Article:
A nine-year-old Afghan girl named Spozhmai is being held in protective custody at a police station in the Khan Neshin district in the southeastern part of Helmand province. She turned herself into the police rather than carry out the order of her older brother, Zahir, a member of the Taliban. Zahir had strapped a suicide bomber vest on his sister and ordered her to detonate it at a military check point. Spozhmai refused; Zahir beat her and issued the order again. With great courage, she fled into the night. Later, Spozhmai told a newspaper reporter, “God didn’t make me to be a suicide bomber.”
Indeed, Spozhmai, how right you are. God made you in His image! You were created to thrive and flourish, to bring beauty into the world, not terror, to nurture life, not to kill yourself and others in a suicide bomber attack.
Spozhmai has seven sisters and five brothers. She is being raised by her father and a step-mother, who, she says, is “not very nice to me.”
I did everything at home. I cooked, I made bread, I washed clothes, I cleaned the whole house and they still weren’t happy – they would treat me badly, as if I was a slave.
I didn’t go to school because they didn’t let me. I can’t read a word, I can’t pronounce anything. It’s because I wasn’t taught – nobody taught me how… of course I want to go to school.
My brother told me: “You’re here in this world and you will die. You are not here to learn or to do other things or to expect that your word will carry any weight. You are here just to die and do your duty.”
Of course my Dad knew – they were all in it together. [This started with] my Dad first, and then my brothers were included. They were all in it together.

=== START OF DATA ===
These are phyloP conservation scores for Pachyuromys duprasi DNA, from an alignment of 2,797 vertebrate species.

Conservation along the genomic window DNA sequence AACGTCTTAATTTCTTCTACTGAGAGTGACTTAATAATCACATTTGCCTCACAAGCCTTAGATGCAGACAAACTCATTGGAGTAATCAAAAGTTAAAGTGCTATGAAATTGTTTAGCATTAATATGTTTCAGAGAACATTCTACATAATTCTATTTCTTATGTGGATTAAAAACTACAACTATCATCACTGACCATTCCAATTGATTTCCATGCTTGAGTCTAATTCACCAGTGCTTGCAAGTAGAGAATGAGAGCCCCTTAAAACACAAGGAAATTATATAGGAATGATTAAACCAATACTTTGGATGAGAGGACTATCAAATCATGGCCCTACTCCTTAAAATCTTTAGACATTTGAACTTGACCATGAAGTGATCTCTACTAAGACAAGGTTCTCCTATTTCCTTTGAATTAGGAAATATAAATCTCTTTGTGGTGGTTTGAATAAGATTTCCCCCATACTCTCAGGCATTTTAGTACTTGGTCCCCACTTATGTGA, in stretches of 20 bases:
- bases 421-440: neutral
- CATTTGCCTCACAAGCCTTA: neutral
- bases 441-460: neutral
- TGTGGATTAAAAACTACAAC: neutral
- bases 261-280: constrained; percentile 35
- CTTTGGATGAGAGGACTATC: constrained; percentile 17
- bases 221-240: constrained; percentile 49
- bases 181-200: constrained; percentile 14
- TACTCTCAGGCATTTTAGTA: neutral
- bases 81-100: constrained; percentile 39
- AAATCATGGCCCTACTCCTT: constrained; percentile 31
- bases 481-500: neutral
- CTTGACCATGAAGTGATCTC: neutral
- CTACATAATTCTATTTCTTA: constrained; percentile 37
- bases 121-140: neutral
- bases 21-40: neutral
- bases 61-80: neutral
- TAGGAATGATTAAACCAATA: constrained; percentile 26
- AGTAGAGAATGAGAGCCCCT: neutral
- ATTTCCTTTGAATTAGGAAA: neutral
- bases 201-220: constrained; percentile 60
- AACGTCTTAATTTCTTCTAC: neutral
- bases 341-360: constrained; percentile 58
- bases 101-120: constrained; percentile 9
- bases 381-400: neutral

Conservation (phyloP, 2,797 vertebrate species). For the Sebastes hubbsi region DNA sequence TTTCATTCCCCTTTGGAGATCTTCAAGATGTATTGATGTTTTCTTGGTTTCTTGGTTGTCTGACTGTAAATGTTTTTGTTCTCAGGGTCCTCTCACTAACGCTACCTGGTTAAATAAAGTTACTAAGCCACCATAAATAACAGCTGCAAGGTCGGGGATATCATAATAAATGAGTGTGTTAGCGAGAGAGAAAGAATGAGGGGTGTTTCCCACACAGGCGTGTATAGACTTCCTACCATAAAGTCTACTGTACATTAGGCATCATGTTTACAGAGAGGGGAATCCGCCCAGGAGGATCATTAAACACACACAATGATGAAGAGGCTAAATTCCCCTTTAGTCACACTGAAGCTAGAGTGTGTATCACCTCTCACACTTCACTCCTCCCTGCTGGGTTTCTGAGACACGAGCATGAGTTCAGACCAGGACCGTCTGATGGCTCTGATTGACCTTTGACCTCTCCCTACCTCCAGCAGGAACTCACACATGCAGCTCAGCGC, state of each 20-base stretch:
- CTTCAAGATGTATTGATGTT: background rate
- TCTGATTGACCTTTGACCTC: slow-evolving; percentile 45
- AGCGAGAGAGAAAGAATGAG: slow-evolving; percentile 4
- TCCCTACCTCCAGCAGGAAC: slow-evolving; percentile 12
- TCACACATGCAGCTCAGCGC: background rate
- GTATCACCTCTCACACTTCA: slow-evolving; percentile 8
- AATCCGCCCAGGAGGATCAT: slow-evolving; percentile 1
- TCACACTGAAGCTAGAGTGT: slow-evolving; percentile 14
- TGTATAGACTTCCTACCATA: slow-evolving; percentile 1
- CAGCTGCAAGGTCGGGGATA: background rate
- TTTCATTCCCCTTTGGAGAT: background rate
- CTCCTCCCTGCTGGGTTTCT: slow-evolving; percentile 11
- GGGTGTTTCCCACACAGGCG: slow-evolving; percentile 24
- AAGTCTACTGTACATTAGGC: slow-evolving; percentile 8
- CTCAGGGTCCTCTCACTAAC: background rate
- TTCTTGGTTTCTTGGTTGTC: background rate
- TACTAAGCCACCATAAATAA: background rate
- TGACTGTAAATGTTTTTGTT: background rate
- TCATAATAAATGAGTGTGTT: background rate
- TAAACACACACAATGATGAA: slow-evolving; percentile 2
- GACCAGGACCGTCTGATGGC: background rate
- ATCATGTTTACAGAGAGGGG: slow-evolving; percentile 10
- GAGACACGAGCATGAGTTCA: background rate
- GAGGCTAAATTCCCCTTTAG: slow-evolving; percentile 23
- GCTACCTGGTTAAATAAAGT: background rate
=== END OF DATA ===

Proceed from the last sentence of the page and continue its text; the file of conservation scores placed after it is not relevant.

When her brother strapped the vest on Spozhmai, he told her, “If you operate this on the people at the checkpoint, they will die – you will not die.” But she knew better and fled.
What hideous evil drives a brother and father to order a young girl to kill herself and other innocent people? What cultural lies are at work behind such darkness? Is Spozhmai a precious child and image-bearer of God? Or is she an object, the trigger of a bomb? And if her brother was so committed to his vision, why did he not strap the vest on himself? Let no one suggest that worldview and culture are not important. How clearly we see Jesus’ words, The thief comes only to steal, and to kill, and to destroy.
Imam al-Qaradawi, known as the Theologian of Terror, reveals the Jihadist mindset: “Israelis might have nuclear bombs but we have the children bomb and these human bombs must continue until liberation.” Jihadists freely use a child as a suicide bomber, a human shield, a decoy to draw off enemy attacks. If Zahir is willing to send his precious sister to her death as a child suicide bomber, what would he not do to see the Jihadist vision established?
Like tens of thousands of young girls under the Taliban, Spozhmai was prohibited from going to school. Another such girl is Malala Yousafzai. Malala the young Pakistani who courageously spoke out for the plight of women and the need for female education in her own country. Under pressure to stop her advocacy for female education, the Taliban leadership ordered her killed. On October 9, 2012, while Malala was riding a school bus in the violent Swat district of Pakistan, a Taliban operative shot her in the face.
Malala miraculously survived the attack and now, at age 16, speaks globally about the plight of women and girls, standing courageously against the violence of the Taliban. She was nominated for the Pulitzer Peace Prize and received the prestigious European Parliament’s Sakharov Prize for Freedom of Thought. Go here to watch an inspirational television interview.
Not everyone is a Malala or a Spozhmai. Most of us will never have occasion to rise to such stature as have these young women. Nevertheless, we can all find something, small or big, to say on behalf of the dignity of women, the female image bearers of God. What will it be for you?
– Darrow MillerPrint this page